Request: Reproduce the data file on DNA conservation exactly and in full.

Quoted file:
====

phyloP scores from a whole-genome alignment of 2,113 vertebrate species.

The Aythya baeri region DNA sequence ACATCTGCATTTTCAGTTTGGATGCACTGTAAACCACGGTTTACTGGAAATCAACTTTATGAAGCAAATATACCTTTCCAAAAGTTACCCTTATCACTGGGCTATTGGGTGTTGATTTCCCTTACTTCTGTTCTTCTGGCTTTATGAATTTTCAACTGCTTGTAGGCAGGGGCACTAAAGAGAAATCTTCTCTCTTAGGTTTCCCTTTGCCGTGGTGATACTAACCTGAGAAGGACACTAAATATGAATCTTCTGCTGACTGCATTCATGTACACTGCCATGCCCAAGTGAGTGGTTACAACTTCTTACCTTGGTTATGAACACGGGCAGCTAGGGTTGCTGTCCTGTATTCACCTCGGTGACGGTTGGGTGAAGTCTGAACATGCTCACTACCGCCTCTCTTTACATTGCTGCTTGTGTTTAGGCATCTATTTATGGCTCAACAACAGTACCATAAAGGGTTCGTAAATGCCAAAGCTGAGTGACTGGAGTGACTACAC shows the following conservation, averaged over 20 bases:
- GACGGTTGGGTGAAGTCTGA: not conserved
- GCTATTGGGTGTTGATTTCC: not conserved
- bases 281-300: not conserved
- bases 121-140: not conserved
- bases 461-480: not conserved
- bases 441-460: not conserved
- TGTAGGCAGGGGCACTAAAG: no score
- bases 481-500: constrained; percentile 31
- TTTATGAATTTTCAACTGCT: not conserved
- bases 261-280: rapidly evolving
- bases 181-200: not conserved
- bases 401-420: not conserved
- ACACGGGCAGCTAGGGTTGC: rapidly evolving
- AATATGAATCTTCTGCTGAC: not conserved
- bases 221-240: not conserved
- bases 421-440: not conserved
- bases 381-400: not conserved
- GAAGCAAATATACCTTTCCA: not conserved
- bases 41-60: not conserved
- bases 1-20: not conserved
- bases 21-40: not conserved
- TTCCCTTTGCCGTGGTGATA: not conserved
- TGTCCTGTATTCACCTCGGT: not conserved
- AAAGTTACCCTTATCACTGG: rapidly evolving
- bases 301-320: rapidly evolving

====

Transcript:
phyloP scores from a whole-genome alignment of 2,113 vertebrate species.

The Aythya baeri region DNA sequence ACATCTGCATTTTCAGTTTGGATGCACTGTAAACCACGGTTTACTGGAAATCAACTTTATGAAGCAAATATACCTTTCCAAAAGTTACCCTTATCACTGGGCTATTGGGTGTTGATTTCCCTTACTTCTGTTCTTCTGGCTTTATGAATTTTCAACTGCTTGTAGGCAGGGGCACTAAAGAGAAATCTTCTCTCTTAGGTTTCCCTTTGCCGTGGTGATACTAACCTGAGAAGGACACTAAATATGAATCTTCTGCTGACTGCATTCATGTACACTGCCATGCCCAAGTGAGTGGTTACAACTTCTTACCTTGGTTATGAACACGGGCAGCTAGGGTTGCTGTCCTGTATTCACCTCGGTGACGGTTGGGTGAAGTCTGAACATGCTCACTACCGCCTCTCTTTACATTGCTGCTTGTGTTTAGGCATCTATTTATGGCTCAACAACAGTACCATAAAGGGTTCGTAAATGCCAAAGCTGAGTGACTGGAGTGACTACAC shows the following conservation, averaged over 20 bases:
- GACGGTTGGGTGAAGTCTGA: not conserved
- GCTATTGGGTGTTGATTTCC: not conserved
- bases 281-300: not conserved
- bases 121-140: not conserved
- bases 461-480: not conserved
- bases 441-460: not conserved
- TGTAGGCAGGGGCACTAAAG: no score
- bases 481-500: constrained; percentile 31
- TTTATGAATTTTCAACTGCT: not conserved
- bases 261-280: rapidly evolving
- bases 181-200: not conserved
- bases 401-420: not conserved
- ACACGGGCAGCTAGGGTTGC: rapidly evolving
- AATATGAATCTTCTGCTGAC: not conserved
- bases 221-240: not conserved
- bases 421-440: not conserved
- bases 381-400: not conserved
- GAAGCAAATATACCTTTCCA: not conserved
- bases 41-60: not conserved
- bases 1-20: not conserved
- bases 21-40: not conserved
- TTCCCTTTGCCGTGGTGATA: not conserved
- TGTCCTGTATTCACCTCGGT: not conserved
- AAAGTTACCCTTATCACTGG: rapidly evolving
- bases 301-320: rapidly evolving